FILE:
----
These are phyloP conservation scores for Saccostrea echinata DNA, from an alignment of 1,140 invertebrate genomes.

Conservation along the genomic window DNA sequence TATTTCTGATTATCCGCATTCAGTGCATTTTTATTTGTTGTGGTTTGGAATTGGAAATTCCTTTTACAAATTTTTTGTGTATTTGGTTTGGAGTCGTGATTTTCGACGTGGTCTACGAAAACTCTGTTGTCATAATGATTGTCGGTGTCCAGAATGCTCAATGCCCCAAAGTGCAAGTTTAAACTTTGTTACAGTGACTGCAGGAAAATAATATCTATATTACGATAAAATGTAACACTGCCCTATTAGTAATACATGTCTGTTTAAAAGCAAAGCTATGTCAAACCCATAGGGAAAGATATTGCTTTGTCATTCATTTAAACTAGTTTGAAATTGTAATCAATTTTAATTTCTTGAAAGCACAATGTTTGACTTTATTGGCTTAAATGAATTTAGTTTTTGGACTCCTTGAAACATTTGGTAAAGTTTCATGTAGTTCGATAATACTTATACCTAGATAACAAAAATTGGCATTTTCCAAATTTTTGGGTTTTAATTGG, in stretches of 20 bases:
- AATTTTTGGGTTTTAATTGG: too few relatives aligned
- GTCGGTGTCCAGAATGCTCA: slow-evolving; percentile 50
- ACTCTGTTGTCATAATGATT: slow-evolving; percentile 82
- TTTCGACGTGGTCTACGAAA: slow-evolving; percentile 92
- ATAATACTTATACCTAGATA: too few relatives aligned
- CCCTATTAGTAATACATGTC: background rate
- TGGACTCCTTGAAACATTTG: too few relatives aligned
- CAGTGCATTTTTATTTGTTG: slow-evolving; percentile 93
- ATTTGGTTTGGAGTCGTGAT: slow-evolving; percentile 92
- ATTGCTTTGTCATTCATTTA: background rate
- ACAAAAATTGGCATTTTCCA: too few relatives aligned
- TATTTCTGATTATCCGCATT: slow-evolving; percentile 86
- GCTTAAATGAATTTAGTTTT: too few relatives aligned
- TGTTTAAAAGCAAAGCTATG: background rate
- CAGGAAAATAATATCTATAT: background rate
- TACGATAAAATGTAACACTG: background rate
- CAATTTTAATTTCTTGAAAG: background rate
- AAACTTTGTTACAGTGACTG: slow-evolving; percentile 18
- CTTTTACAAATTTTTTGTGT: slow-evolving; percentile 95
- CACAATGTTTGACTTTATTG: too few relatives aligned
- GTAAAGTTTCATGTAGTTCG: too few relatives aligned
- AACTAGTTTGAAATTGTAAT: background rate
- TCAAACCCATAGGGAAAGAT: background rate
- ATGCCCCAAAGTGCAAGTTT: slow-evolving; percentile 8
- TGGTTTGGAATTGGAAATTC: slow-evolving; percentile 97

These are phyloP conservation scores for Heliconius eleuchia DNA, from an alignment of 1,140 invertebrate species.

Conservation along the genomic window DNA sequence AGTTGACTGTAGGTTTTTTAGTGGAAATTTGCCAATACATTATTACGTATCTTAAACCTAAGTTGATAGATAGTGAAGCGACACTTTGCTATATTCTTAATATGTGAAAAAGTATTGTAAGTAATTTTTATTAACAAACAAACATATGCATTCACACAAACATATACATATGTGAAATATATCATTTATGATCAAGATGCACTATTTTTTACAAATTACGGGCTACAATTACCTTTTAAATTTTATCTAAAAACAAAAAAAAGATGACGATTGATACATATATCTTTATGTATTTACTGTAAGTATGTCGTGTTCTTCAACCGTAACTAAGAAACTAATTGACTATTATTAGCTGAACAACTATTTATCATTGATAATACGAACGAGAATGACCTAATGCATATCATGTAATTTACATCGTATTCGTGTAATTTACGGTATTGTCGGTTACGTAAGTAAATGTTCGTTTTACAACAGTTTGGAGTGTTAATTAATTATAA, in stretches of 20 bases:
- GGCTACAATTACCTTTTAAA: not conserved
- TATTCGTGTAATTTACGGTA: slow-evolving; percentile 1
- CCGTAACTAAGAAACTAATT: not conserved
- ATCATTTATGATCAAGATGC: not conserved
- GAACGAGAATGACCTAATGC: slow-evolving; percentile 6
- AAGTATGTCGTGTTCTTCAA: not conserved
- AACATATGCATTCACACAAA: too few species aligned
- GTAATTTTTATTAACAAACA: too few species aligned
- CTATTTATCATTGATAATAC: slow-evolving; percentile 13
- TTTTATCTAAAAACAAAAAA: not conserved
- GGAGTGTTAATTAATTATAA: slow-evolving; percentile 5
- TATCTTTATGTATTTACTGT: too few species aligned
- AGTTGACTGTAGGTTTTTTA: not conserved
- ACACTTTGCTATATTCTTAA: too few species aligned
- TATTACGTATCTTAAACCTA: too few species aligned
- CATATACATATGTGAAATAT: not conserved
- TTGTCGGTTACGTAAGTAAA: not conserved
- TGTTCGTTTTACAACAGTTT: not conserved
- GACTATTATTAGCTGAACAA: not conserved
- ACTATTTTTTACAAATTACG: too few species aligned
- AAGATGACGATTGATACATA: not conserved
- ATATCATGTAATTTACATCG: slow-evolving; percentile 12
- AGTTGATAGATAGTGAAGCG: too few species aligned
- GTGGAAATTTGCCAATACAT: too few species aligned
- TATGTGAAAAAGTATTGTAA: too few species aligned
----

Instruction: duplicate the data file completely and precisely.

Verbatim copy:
These are phyloP conservation scores for Saccostrea echinata DNA, from an alignment of 1,140 invertebrate genomes.

Conservation along the genomic window DNA sequence TATTTCTGATTATCCGCATTCAGTGCATTTTTATTTGTTGTGGTTTGGAATTGGAAATTCCTTTTACAAATTTTTTGTGTATTTGGTTTGGAGTCGTGATTTTCGACGTGGTCTACGAAAACTCTGTTGTCATAATGATTGTCGGTGTCCAGAATGCTCAATGCCCCAAAGTGCAAGTTTAAACTTTGTTACAGTGACTGCAGGAAAATAATATCTATATTACGATAAAATGTAACACTGCCCTATTAGTAATACATGTCTGTTTAAAAGCAAAGCTATGTCAAACCCATAGGGAAAGATATTGCTTTGTCATTCATTTAAACTAGTTTGAAATTGTAATCAATTTTAATTTCTTGAAAGCACAATGTTTGACTTTATTGGCTTAAATGAATTTAGTTTTTGGACTCCTTGAAACATTTGGTAAAGTTTCATGTAGTTCGATAATACTTATACCTAGATAACAAAAATTGGCATTTTCCAAATTTTTGGGTTTTAATTGG, in stretches of 20 bases:
- AATTTTTGGGTTTTAATTGG: too few relatives aligned
- GTCGGTGTCCAGAATGCTCA: slow-evolving; percentile 50
- ACTCTGTTGTCATAATGATT: slow-evolving; percentile 82
- TTTCGACGTGGTCTACGAAA: slow-evolving; percentile 92
- ATAATACTTATACCTAGATA: too few relatives aligned
- CCCTATTAGTAATACATGTC: background rate
- TGGACTCCTTGAAACATTTG: too few relatives aligned
- CAGTGCATTTTTATTTGTTG: slow-evolving; percentile 93
- ATTTGGTTTGGAGTCGTGAT: slow-evolving; percentile 92
- ATTGCTTTGTCATTCATTTA: background rate
- ACAAAAATTGGCATTTTCCA: too few relatives aligned
- TATTTCTGATTATCCGCATT: slow-evolving; percentile 86
- GCTTAAATGAATTTAGTTTT: too few relatives aligned
- TGTTTAAAAGCAAAGCTATG: background rate
- CAGGAAAATAATATCTATAT: background rate
- TACGATAAAATGTAACACTG: background rate
- CAATTTTAATTTCTTGAAAG: background rate
- AAACTTTGTTACAGTGACTG: slow-evolving; percentile 18
- CTTTTACAAATTTTTTGTGT: slow-evolving; percentile 95
- CACAATGTTTGACTTTATTG: too few relatives aligned
- GTAAAGTTTCATGTAGTTCG: too few relatives aligned
- AACTAGTTTGAAATTGTAAT: background rate
- TCAAACCCATAGGGAAAGAT: background rate
- ATGCCCCAAAGTGCAAGTTT: slow-evolving; percentile 8
- TGGTTTGGAATTGGAAATTC: slow-evolving; percentile 97

These are phyloP conservation scores for Heliconius eleuchia DNA, from an alignment of 1,140 invertebrate species.

Conservation along the genomic window DNA sequence AGTTGACTGTAGGTTTTTTAGTGGAAATTTGCCAATACATTATTACGTATCTTAAACCTAAGTTGATAGATAGTGAAGCGACACTTTGCTATATTCTTAATATGTGAAAAAGTATTGTAAGTAATTTTTATTAACAAACAAACATATGCATTCACACAAACATATACATATGTGAAATATATCATTTATGATCAAGATGCACTATTTTTTACAAATTACGGGCTACAATTACCTTTTAAATTTTATCTAAAAACAAAAAAAAGATGACGATTGATACATATATCTTTATGTATTTACTGTAAGTATGTCGTGTTCTTCAACCGTAACTAAGAAACTAATTGACTATTATTAGCTGAACAACTATTTATCATTGATAATACGAACGAGAATGACCTAATGCATATCATGTAATTTACATCGTATTCGTGTAATTTACGGTATTGTCGGTTACGTAAGTAAATGTTCGTTTTACAACAGTTTGGAGTGTTAATTAATTATAA, in stretches of 20 bases:
- GGCTACAATTACCTTTTAAA: not conserved
- TATTCGTGTAATTTACGGTA: slow-evolving; percentile 1
- CCGTAACTAAGAAACTAATT: not conserved
- ATCATTTATGATCAAGATGC: not conserved
- GAACGAGAATGACCTAATGC: slow-evolving; percentile 6
- AAGTATGTCGTGTTCTTCAA: not conserved
- AACATATGCATTCACACAAA: too few species aligned
- GTAATTTTTATTAACAAACA: too few species aligned
- CTATTTATCATTGATAATAC: slow-evolving; percentile 13
- TTTTATCTAAAAACAAAAAA: not conserved
- GGAGTGTTAATTAATTATAA: slow-evolving; percentile 5
- TATCTTTATGTATTTACTGT: too few species aligned
- AGTTGACTGTAGGTTTTTTA: not conserved
- ACACTTTGCTATATTCTTAA: too few species aligned
- TATTACGTATCTTAAACCTA: too few species aligned
- CATATACATATGTGAAATAT: not conserved
- TTGTCGGTTACGTAAGTAAA: not conserved
- TGTTCGTTTTACAACAGTTT: not conserved
- GACTATTATTAGCTGAACAA: not conserved
- ACTATTTTTTACAAATTACG: too few species aligned
- AAGATGACGATTGATACATA: not conserved
- ATATCATGTAATTTACATCG: slow-evolving; percentile 12
- AGTTGATAGATAGTGAAGCG: too few species aligned
- GTGGAAATTTGCCAATACAT: too few species aligned
- TATGTGAAAAAGTATTGTAA: too few species aligned